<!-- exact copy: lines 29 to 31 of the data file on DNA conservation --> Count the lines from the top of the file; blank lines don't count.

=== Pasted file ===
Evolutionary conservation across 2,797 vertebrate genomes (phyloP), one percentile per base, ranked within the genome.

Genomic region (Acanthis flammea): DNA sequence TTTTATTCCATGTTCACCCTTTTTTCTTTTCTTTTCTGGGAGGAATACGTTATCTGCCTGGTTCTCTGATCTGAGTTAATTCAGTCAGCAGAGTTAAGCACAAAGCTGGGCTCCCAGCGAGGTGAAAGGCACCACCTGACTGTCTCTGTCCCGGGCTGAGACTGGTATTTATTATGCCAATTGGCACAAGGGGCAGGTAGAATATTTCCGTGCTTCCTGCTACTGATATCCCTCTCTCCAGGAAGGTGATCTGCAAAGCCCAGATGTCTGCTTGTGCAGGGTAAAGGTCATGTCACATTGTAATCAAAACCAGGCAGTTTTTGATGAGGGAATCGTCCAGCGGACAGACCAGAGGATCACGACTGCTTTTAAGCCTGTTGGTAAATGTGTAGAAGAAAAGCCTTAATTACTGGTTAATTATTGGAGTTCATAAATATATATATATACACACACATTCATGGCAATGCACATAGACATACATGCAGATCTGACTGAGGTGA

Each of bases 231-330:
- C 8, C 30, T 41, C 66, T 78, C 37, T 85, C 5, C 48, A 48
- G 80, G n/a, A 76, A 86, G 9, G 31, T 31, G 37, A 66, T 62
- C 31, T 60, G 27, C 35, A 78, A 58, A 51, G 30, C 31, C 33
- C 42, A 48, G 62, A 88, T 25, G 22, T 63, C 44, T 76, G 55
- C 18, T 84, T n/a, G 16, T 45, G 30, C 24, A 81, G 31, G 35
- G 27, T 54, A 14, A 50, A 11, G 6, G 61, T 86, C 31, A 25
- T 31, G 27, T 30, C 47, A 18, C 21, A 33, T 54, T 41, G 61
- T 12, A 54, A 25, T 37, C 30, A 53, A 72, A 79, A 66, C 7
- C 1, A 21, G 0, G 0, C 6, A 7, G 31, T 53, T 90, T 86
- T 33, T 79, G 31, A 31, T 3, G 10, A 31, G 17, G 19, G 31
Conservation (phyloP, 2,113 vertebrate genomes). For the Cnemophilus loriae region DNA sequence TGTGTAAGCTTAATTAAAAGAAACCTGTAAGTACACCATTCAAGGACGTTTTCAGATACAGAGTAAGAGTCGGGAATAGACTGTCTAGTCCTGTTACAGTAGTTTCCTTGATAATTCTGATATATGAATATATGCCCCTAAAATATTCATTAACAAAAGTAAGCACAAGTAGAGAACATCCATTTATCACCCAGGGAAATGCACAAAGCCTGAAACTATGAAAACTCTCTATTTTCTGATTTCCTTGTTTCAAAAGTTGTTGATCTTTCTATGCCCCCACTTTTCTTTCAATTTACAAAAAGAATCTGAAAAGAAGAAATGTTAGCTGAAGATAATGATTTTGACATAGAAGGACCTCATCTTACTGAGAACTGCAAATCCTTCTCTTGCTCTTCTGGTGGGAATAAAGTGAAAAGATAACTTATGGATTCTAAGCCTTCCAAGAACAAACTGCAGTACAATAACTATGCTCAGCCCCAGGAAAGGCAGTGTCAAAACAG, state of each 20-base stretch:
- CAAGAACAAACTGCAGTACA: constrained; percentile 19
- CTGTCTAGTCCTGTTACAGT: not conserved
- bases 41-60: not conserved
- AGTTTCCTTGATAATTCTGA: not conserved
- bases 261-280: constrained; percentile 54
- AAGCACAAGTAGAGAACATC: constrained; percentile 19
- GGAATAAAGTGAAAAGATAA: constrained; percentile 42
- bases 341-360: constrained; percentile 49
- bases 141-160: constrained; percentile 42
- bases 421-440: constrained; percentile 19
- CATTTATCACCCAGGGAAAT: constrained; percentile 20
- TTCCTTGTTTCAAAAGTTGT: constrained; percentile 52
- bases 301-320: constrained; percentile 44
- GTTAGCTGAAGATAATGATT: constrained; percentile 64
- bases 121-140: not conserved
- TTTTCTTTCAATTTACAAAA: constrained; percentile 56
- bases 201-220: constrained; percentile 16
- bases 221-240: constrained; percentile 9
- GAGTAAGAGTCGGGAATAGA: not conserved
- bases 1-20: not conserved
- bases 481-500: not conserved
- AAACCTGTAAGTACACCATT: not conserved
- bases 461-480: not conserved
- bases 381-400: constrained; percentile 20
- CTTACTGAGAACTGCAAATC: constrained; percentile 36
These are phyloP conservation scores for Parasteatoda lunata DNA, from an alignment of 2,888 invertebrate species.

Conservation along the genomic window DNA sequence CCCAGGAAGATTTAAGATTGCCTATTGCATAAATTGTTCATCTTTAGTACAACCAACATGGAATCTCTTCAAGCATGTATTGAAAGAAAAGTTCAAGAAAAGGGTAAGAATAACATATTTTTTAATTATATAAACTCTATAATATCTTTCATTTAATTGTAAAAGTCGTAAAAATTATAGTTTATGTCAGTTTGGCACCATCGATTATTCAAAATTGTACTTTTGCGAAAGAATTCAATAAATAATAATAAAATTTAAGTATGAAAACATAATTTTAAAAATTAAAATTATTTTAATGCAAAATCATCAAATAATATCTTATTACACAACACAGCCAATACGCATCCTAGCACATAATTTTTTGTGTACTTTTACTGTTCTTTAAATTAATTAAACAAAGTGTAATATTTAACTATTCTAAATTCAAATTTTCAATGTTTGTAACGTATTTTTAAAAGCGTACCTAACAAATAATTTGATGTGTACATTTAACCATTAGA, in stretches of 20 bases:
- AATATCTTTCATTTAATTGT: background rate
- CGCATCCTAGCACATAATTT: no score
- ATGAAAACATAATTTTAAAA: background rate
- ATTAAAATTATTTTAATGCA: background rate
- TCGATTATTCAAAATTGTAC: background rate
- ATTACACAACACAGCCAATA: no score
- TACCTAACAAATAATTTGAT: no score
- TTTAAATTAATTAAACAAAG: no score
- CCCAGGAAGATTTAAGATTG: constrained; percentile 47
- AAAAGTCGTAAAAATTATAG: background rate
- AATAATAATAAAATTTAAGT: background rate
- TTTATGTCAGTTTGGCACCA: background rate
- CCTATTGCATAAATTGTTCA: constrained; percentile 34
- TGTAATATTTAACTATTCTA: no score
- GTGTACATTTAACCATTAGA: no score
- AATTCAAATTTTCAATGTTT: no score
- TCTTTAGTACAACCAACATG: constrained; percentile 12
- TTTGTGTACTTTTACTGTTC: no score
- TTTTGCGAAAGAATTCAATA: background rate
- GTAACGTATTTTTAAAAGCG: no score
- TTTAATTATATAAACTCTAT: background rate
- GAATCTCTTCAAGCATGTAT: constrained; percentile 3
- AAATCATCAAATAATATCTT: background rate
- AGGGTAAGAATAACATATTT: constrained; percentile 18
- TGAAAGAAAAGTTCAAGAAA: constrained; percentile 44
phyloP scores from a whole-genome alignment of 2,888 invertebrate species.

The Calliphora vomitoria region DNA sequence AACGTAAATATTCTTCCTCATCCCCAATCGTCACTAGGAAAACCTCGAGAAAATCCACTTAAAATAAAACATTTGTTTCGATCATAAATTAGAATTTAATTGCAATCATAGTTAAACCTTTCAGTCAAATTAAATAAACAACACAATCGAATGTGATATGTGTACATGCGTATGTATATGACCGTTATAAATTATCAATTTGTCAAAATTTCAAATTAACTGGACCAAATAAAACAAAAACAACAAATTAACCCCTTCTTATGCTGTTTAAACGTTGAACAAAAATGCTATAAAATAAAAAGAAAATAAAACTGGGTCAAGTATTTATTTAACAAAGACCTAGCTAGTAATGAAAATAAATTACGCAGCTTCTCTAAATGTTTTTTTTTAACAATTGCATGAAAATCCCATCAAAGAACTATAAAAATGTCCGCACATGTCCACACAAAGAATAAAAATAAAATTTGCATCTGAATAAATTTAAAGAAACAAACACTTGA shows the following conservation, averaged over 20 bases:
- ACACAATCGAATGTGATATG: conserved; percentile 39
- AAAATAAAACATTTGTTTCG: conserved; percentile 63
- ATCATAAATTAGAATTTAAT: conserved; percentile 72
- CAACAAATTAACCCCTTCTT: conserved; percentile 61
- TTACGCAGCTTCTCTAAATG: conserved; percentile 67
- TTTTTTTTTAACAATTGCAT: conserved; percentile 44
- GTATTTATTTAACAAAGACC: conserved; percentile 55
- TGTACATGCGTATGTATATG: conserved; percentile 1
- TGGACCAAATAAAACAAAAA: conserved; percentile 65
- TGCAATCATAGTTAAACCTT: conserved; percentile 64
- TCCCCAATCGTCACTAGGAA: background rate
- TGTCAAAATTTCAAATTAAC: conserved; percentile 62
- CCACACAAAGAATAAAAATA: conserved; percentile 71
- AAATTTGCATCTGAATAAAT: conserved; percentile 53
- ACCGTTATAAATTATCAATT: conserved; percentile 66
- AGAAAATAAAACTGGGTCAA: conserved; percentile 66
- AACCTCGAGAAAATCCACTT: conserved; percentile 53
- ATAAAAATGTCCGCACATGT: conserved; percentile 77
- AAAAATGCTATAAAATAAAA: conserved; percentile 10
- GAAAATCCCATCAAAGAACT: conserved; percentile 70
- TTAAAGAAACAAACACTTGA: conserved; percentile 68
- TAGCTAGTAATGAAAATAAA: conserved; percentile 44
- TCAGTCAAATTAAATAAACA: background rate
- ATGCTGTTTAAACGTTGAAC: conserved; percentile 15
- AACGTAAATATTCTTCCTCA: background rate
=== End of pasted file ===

- bases 121-140: not conserved
- TTTTCTTTCAATTTACAAAA: constrained; percentile 56
- bases 201-220: constrained; percentile 16